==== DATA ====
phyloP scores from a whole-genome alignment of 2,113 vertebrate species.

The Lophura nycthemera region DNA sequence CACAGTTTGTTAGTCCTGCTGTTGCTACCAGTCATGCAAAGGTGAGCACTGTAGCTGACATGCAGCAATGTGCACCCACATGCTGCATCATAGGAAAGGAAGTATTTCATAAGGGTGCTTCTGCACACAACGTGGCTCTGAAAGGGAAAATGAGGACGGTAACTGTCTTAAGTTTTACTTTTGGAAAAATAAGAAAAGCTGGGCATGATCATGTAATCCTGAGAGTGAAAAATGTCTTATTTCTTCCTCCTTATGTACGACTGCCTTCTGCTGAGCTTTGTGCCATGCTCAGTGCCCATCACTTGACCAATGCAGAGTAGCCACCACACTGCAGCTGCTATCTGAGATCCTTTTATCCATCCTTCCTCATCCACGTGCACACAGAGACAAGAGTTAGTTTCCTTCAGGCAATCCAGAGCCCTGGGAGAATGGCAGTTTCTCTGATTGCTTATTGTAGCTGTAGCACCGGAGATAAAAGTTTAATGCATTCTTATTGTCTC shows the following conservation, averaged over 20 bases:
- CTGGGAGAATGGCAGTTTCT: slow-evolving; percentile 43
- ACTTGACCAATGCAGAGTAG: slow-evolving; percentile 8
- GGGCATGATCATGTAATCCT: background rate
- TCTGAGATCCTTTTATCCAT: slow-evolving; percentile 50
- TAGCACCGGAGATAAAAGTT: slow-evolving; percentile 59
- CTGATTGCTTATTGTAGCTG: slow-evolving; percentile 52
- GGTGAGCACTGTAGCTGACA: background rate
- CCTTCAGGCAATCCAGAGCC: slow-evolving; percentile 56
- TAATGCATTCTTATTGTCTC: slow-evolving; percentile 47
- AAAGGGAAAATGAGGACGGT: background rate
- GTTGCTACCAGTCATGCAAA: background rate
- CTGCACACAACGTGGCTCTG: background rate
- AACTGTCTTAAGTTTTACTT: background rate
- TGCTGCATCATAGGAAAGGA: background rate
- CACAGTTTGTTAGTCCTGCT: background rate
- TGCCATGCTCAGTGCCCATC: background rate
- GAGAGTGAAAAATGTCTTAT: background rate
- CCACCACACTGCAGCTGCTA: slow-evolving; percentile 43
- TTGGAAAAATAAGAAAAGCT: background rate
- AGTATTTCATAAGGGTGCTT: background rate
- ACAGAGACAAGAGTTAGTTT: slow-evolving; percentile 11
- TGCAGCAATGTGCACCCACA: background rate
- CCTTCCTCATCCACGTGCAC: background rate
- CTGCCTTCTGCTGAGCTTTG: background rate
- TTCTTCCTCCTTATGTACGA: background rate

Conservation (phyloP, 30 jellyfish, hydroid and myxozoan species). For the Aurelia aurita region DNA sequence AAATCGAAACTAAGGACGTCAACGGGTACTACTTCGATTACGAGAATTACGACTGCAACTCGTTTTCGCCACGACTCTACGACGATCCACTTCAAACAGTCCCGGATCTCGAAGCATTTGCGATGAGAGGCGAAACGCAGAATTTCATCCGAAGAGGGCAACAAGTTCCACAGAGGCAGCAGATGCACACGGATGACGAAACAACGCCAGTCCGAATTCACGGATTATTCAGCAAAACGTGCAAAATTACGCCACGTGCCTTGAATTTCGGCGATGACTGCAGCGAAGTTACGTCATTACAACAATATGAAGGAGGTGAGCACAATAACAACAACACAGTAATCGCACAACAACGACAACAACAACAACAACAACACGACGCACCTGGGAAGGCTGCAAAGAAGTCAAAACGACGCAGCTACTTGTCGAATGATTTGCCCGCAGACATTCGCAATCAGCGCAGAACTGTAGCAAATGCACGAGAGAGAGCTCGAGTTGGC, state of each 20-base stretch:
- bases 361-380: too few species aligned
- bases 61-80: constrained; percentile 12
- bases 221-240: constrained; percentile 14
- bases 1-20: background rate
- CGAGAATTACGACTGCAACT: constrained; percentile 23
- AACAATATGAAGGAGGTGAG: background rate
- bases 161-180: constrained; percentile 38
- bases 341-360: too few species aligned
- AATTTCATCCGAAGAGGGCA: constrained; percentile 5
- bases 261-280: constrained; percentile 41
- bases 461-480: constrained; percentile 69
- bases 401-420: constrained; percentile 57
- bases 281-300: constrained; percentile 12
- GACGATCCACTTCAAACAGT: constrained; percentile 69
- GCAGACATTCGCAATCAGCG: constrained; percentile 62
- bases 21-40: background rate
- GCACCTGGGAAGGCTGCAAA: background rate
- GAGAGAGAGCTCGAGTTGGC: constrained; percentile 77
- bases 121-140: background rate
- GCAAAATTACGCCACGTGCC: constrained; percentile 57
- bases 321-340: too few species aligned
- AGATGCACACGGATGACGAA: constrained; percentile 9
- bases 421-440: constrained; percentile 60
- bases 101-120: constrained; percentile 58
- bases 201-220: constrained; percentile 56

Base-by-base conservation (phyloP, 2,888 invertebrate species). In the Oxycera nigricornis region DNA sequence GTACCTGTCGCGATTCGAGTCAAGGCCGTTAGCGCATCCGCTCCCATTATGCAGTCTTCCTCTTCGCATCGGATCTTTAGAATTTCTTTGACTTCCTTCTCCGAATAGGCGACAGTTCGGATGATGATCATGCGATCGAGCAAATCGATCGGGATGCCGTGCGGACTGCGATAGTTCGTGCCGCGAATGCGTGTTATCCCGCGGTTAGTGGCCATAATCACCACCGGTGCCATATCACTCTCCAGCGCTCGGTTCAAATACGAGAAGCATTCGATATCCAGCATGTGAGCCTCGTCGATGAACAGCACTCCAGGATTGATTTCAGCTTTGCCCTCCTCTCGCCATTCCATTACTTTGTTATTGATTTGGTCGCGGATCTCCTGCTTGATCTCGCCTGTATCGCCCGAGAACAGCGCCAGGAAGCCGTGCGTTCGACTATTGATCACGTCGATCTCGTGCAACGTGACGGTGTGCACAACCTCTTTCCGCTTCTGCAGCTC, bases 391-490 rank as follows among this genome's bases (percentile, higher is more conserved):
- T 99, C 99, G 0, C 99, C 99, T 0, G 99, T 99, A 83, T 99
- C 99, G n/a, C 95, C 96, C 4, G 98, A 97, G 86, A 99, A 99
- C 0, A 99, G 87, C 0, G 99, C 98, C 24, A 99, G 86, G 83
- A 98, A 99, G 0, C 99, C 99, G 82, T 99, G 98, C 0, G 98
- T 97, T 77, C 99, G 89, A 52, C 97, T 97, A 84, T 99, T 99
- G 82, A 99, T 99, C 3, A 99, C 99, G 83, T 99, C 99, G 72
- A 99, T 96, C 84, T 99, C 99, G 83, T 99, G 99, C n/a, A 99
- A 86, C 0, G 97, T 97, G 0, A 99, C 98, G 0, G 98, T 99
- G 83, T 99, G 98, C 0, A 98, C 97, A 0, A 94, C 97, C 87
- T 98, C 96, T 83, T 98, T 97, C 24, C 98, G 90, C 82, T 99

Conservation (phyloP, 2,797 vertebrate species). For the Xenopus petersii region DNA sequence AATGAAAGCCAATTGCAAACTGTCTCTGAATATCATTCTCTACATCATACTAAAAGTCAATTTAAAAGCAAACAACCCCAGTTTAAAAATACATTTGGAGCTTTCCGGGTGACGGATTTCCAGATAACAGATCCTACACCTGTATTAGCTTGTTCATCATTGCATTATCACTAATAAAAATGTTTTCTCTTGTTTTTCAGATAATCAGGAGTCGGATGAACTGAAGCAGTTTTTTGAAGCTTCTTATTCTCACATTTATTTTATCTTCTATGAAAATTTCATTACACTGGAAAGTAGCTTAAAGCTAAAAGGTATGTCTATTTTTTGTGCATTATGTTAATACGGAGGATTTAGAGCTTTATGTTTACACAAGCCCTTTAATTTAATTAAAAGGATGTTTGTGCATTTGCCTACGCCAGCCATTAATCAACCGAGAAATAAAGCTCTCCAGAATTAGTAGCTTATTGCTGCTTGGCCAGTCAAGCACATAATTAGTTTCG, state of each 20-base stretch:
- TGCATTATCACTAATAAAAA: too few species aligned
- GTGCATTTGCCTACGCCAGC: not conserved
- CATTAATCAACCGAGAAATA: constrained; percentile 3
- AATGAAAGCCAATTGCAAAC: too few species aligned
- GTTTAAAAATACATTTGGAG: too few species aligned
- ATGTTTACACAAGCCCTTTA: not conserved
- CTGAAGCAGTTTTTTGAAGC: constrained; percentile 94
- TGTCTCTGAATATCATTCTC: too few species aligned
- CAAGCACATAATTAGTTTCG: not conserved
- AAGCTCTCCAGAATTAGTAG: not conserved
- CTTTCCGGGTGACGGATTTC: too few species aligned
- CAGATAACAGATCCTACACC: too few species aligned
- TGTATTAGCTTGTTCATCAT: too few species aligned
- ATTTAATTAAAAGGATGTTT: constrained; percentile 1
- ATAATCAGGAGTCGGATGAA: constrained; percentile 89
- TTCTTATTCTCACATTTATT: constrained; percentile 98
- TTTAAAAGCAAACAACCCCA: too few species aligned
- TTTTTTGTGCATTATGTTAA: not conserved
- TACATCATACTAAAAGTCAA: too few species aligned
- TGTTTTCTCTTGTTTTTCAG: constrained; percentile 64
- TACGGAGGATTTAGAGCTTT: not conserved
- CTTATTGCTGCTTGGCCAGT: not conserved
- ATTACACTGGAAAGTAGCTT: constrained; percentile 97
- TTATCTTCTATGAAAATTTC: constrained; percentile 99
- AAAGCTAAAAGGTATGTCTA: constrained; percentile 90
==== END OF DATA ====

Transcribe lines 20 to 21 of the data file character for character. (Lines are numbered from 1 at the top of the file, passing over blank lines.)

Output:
- CCACCACACTGCAGCTGCTA: slow-evolving; percentile 43
- TTGGAAAAATAAGAAAAGCT: background rate